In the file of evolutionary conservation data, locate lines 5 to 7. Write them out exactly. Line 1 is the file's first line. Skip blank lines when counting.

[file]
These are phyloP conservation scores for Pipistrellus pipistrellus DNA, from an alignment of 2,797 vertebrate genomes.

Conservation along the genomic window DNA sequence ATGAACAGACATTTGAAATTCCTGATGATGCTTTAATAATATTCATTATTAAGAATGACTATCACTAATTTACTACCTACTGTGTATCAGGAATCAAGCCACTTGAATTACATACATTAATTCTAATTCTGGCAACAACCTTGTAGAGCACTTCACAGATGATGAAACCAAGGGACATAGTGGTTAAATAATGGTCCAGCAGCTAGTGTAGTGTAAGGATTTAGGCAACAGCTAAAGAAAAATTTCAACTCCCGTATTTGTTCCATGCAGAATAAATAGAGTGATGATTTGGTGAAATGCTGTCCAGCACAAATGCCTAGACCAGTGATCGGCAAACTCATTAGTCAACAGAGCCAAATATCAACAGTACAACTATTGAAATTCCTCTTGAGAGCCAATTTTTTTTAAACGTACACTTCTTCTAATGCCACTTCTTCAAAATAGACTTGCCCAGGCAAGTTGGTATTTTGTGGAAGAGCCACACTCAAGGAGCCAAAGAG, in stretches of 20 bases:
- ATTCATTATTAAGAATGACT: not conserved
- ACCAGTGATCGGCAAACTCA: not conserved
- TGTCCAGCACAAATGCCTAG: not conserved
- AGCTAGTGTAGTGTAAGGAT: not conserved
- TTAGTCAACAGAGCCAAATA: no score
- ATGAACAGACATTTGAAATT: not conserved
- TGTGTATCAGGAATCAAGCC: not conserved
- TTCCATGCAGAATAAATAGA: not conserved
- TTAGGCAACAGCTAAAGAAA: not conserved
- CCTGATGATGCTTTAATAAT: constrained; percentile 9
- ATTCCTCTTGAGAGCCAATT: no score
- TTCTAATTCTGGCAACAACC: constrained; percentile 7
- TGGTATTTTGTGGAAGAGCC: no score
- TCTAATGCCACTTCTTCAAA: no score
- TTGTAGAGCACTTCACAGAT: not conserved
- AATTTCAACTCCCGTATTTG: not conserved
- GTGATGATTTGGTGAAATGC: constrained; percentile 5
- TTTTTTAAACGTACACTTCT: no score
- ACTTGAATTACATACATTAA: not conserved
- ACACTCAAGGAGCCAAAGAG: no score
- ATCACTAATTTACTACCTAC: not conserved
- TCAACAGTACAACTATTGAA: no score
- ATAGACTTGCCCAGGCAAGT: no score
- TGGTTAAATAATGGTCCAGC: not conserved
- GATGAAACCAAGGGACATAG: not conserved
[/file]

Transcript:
- TGTCCAGCACAAATGCCTAG: not conserved
- AGCTAGTGTAGTGTAAGGAT: not conserved
- TTAGTCAACAGAGCCAAATA: no score